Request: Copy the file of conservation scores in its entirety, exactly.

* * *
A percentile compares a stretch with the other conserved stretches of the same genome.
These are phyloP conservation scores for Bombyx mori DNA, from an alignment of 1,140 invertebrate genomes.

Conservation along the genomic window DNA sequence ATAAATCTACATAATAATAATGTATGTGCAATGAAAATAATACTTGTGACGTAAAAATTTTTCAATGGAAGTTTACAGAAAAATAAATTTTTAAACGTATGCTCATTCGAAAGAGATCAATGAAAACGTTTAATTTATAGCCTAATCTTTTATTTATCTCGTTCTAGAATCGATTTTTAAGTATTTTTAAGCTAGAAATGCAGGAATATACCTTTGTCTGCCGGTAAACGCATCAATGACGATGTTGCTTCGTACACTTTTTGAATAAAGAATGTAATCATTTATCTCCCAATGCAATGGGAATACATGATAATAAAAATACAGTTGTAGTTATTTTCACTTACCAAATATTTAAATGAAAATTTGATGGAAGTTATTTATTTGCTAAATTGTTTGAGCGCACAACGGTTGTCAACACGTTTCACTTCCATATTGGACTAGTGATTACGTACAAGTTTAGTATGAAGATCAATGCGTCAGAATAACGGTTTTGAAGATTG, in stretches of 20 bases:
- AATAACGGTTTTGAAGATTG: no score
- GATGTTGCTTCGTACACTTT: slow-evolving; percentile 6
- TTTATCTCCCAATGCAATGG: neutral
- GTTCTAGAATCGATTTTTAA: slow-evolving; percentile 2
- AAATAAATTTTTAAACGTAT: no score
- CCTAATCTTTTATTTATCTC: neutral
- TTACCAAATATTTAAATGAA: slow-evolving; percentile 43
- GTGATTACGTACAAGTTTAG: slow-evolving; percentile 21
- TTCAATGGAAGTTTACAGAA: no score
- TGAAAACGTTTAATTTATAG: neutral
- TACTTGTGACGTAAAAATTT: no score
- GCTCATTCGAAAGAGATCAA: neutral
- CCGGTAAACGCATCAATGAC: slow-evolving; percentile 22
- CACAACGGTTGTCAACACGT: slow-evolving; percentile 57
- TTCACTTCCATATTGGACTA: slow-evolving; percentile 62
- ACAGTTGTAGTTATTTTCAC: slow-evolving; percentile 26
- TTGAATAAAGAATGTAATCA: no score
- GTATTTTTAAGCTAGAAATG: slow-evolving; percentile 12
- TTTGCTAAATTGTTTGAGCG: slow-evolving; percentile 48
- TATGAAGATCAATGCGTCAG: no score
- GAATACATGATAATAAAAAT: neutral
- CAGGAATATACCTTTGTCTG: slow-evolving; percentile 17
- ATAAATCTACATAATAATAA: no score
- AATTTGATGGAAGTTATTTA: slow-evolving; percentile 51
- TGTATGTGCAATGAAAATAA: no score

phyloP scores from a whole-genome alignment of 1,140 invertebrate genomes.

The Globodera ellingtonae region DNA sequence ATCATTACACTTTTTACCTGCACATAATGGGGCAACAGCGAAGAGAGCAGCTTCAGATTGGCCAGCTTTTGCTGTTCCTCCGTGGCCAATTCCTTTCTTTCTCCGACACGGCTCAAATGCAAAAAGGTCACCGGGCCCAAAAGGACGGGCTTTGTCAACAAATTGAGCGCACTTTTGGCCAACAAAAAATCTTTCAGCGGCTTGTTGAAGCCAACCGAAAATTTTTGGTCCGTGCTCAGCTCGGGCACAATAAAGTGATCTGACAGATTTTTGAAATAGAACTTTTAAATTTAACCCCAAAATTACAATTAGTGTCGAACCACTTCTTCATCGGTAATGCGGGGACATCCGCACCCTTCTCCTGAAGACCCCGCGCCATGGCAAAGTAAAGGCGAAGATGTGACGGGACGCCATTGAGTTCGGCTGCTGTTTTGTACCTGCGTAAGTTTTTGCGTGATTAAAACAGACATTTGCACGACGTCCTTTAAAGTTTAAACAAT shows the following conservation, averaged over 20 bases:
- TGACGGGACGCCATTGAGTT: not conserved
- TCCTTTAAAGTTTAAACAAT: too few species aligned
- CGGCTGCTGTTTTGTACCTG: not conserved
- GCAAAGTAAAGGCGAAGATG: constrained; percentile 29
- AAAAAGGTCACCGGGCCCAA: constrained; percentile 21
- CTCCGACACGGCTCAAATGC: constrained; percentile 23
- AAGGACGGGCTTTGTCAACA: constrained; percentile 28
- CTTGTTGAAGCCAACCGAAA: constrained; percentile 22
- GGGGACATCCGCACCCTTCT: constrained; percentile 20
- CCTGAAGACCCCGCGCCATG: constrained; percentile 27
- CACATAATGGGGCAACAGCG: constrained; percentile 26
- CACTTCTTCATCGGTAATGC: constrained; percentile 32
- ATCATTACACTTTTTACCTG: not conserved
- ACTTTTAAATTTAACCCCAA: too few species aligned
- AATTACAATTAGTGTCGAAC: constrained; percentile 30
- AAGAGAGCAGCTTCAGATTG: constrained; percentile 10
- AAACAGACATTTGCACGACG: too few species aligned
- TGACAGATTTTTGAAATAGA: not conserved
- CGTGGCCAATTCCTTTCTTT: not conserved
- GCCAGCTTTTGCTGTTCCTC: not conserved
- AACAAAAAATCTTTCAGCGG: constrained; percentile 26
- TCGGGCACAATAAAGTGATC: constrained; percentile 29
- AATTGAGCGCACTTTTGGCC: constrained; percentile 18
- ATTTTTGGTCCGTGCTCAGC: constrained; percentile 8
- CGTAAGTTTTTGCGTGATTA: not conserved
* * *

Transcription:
A percentile compares a stretch with the other conserved stretches of the same genome.
These are phyloP conservation scores for Bombyx mori DNA, from an alignment of 1,140 invertebrate genomes.

Conservation along the genomic window DNA sequence ATAAATCTACATAATAATAATGTATGTGCAATGAAAATAATACTTGTGACGTAAAAATTTTTCAATGGAAGTTTACAGAAAAATAAATTTTTAAACGTATGCTCATTCGAAAGAGATCAATGAAAACGTTTAATTTATAGCCTAATCTTTTATTTATCTCGTTCTAGAATCGATTTTTAAGTATTTTTAAGCTAGAAATGCAGGAATATACCTTTGTCTGCCGGTAAACGCATCAATGACGATGTTGCTTCGTACACTTTTTGAATAAAGAATGTAATCATTTATCTCCCAATGCAATGGGAATACATGATAATAAAAATACAGTTGTAGTTATTTTCACTTACCAAATATTTAAATGAAAATTTGATGGAAGTTATTTATTTGCTAAATTGTTTGAGCGCACAACGGTTGTCAACACGTTTCACTTCCATATTGGACTAGTGATTACGTACAAGTTTAGTATGAAGATCAATGCGTCAGAATAACGGTTTTGAAGATTG, in stretches of 20 bases:
- AATAACGGTTTTGAAGATTG: no score
- GATGTTGCTTCGTACACTTT: slow-evolving; percentile 6
- TTTATCTCCCAATGCAATGG: neutral
- GTTCTAGAATCGATTTTTAA: slow-evolving; percentile 2
- AAATAAATTTTTAAACGTAT: no score
- CCTAATCTTTTATTTATCTC: neutral
- TTACCAAATATTTAAATGAA: slow-evolving; percentile 43
- GTGATTACGTACAAGTTTAG: slow-evolving; percentile 21
- TTCAATGGAAGTTTACAGAA: no score
- TGAAAACGTTTAATTTATAG: neutral
- TACTTGTGACGTAAAAATTT: no score
- GCTCATTCGAAAGAGATCAA: neutral
- CCGGTAAACGCATCAATGAC: slow-evolving; percentile 22
- CACAACGGTTGTCAACACGT: slow-evolving; percentile 57
- TTCACTTCCATATTGGACTA: slow-evolving; percentile 62
- ACAGTTGTAGTTATTTTCAC: slow-evolving; percentile 26
- TTGAATAAAGAATGTAATCA: no score
- GTATTTTTAAGCTAGAAATG: slow-evolving; percentile 12
- TTTGCTAAATTGTTTGAGCG: slow-evolving; percentile 48
- TATGAAGATCAATGCGTCAG: no score
- GAATACATGATAATAAAAAT: neutral
- CAGGAATATACCTTTGTCTG: slow-evolving; percentile 17
- ATAAATCTACATAATAATAA: no score
- AATTTGATGGAAGTTATTTA: slow-evolving; percentile 51
- TGTATGTGCAATGAAAATAA: no score

phyloP scores from a whole-genome alignment of 1,140 invertebrate genomes.

The Globodera ellingtonae region DNA sequence ATCATTACACTTTTTACCTGCACATAATGGGGCAACAGCGAAGAGAGCAGCTTCAGATTGGCCAGCTTTTGCTGTTCCTCCGTGGCCAATTCCTTTCTTTCTCCGACACGGCTCAAATGCAAAAAGGTCACCGGGCCCAAAAGGACGGGCTTTGTCAACAAATTGAGCGCACTTTTGGCCAACAAAAAATCTTTCAGCGGCTTGTTGAAGCCAACCGAAAATTTTTGGTCCGTGCTCAGCTCGGGCACAATAAAGTGATCTGACAGATTTTTGAAATAGAACTTTTAAATTTAACCCCAAAATTACAATTAGTGTCGAACCACTTCTTCATCGGTAATGCGGGGACATCCGCACCCTTCTCCTGAAGACCCCGCGCCATGGCAAAGTAAAGGCGAAGATGTGACGGGACGCCATTGAGTTCGGCTGCTGTTTTGTACCTGCGTAAGTTTTTGCGTGATTAAAACAGACATTTGCACGACGTCCTTTAAAGTTTAAACAAT shows the following conservation, averaged over 20 bases:
- TGACGGGACGCCATTGAGTT: not conserved
- TCCTTTAAAGTTTAAACAAT: too few species aligned
- CGGCTGCTGTTTTGTACCTG: not conserved
- GCAAAGTAAAGGCGAAGATG: constrained; percentile 29
- AAAAAGGTCACCGGGCCCAA: constrained; percentile 21
- CTCCGACACGGCTCAAATGC: constrained; percentile 23
- AAGGACGGGCTTTGTCAACA: constrained; percentile 28
- CTTGTTGAAGCCAACCGAAA: constrained; percentile 22
- GGGGACATCCGCACCCTTCT: constrained; percentile 20
- CCTGAAGACCCCGCGCCATG: constrained; percentile 27
- CACATAATGGGGCAACAGCG: constrained; percentile 26
- CACTTCTTCATCGGTAATGC: constrained; percentile 32
- ATCATTACACTTTTTACCTG: not conserved
- ACTTTTAAATTTAACCCCAA: too few species aligned
- AATTACAATTAGTGTCGAAC: constrained; percentile 30
- AAGAGAGCAGCTTCAGATTG: constrained; percentile 10
- AAACAGACATTTGCACGACG: too few species aligned
- TGACAGATTTTTGAAATAGA: not conserved
- CGTGGCCAATTCCTTTCTTT: not conserved
- GCCAGCTTTTGCTGTTCCTC: not conserved
- AACAAAAAATCTTTCAGCGG: constrained; percentile 26
- TCGGGCACAATAAAGTGATC: constrained; percentile 29
- AATTGAGCGCACTTTTGGCC: constrained; percentile 18
- ATTTTTGGTCCGTGCTCAGC: constrained; percentile 8
- CGTAAGTTTTTGCGTGATTA: not conserved